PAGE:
The technical guidance below is for local authority officers, housing developers and others who are practically engaged in the field of place-names in Wales.
Naming new developments
Deciding on a name for a new development can provide an excellent opportunity to resurrect and preserve old historical and traditional names that can reveal something special about the landscape or the history and identity of a place.
The List of Historic Place Names is a great place to start searching for information and inspiration of historical names that could be used. You could also contact the RCAHMW’s officers responsible for maintaining this list to ask for guidance on relevant names by using the query form on their website.
It should be emphasised that the forms found on the List of Historic Place Names are not necessarily standardised. Once you have found a name for a new development, you can contact us for guidance on the correct modern spelling.
Signs containing place-names
When designing signage which includes place-names, especially signs welcoming people to a town or village, care should be taken when considering the form that appears on the sign. In Welsh, phrases such as ‘Croeso i...’ (Welcome to...) may cause a lenition of the Welsh name which follows it and therefore may cause confusion, e.g. ‘Croeso i Gaernarfon’ or ‘Croeso i Lanelli’. It is expected that the radical form of a name is placed on signs; the radical forms in these examples would be ‘Caernarfon’ and ‘Llanelli’.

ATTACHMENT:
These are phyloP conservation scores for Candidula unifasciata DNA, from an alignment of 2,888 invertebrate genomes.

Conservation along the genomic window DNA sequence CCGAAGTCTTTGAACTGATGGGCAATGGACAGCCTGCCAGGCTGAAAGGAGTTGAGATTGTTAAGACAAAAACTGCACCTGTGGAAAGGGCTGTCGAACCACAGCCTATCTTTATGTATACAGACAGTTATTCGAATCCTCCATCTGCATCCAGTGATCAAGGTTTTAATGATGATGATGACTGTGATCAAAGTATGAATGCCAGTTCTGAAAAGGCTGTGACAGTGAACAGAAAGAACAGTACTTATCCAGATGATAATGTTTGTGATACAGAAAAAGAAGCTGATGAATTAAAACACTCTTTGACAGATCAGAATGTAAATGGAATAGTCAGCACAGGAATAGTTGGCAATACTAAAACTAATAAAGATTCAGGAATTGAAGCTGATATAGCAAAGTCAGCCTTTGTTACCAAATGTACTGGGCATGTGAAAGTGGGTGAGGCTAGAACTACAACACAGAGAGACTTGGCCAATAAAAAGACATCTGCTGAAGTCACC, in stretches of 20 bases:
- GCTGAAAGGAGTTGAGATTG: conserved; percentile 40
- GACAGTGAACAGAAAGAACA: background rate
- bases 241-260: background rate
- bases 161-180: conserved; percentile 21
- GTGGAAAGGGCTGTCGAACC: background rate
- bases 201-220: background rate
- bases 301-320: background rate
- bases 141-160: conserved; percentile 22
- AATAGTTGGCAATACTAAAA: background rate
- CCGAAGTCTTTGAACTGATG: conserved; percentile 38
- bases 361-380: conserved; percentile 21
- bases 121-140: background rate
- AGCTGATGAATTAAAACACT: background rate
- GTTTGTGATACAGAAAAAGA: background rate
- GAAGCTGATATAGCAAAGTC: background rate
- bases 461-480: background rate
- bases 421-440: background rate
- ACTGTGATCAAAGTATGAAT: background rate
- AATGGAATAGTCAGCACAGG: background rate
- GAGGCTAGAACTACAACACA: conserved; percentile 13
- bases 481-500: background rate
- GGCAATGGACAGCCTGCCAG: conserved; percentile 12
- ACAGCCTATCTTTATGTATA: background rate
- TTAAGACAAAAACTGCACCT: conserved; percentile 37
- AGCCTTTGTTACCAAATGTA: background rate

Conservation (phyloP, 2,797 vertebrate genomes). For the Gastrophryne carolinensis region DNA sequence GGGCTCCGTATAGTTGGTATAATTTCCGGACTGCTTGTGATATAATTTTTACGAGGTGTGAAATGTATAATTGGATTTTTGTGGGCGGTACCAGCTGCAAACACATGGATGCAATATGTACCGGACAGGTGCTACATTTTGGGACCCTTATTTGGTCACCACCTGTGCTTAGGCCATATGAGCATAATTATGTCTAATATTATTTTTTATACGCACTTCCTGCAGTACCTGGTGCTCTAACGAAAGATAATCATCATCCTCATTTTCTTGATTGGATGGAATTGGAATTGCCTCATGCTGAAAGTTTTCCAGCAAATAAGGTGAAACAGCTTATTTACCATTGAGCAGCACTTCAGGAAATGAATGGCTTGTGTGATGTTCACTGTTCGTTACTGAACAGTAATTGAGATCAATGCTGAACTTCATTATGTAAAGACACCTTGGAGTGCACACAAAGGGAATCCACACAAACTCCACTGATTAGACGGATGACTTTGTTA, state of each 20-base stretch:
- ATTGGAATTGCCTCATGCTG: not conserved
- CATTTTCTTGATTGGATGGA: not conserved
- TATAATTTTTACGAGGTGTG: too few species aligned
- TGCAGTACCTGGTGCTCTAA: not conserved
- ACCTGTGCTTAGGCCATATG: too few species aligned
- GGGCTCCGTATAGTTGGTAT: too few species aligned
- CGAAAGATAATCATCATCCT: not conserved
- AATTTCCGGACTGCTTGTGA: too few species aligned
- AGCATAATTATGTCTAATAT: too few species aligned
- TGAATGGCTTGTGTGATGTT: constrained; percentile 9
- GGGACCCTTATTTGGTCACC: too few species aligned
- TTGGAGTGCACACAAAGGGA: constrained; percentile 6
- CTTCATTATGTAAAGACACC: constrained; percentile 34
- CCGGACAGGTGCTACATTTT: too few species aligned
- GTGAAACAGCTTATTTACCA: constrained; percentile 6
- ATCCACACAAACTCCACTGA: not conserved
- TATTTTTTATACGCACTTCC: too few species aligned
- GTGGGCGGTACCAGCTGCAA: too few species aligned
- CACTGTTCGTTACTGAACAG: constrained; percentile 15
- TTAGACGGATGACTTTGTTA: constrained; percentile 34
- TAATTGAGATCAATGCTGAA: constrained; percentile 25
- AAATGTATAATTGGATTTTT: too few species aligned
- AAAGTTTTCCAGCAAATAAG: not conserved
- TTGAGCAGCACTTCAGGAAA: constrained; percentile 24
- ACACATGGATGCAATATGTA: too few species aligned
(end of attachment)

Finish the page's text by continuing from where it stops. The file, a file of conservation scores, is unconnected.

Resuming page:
Similarly, if the Welsh definite article (Y/Yr) is part of a name, the full name is not always clearly communicated when the definite article is integrated to the preceding vowel, e.g. ‘Croeso i’r Bala’ or ‘Croeso i’r Bont-faen’. The radical forms in these examples are ‘Y Bala’ and ‘Y Bont-faen’. For road signs and other signs where the place-name is the main element of the sign, it is advised that the sign is designed with the phrase (such as ‘Croeso i…) appearing in a smaller font and the place-name itself placed on a separate line in its radical form. Another alternative is to omit the preposition ‘i’ altogether leaving a sign reading ‘Croeso’ (Welcome) preceded or followed by the place-name.
This problem may also be avoided by modifying the phrase that precedes the place-name. This can be done by using a phrase such as ‘Croeso i bentref...’ (Welcome to the village of...) or even adding a descriptive or promotional element to the phrase, ‘Croeso i dref hanesyddol...’ (Welcome to the historic town of...).
Note that the Welsh language standards contain specific requirements regarding the accuracy and position of Welsh text on signage. You may find the Welsh Government’s working drawings and guidelines for road signs on the Government’s website: Traffic signs: boundary signs.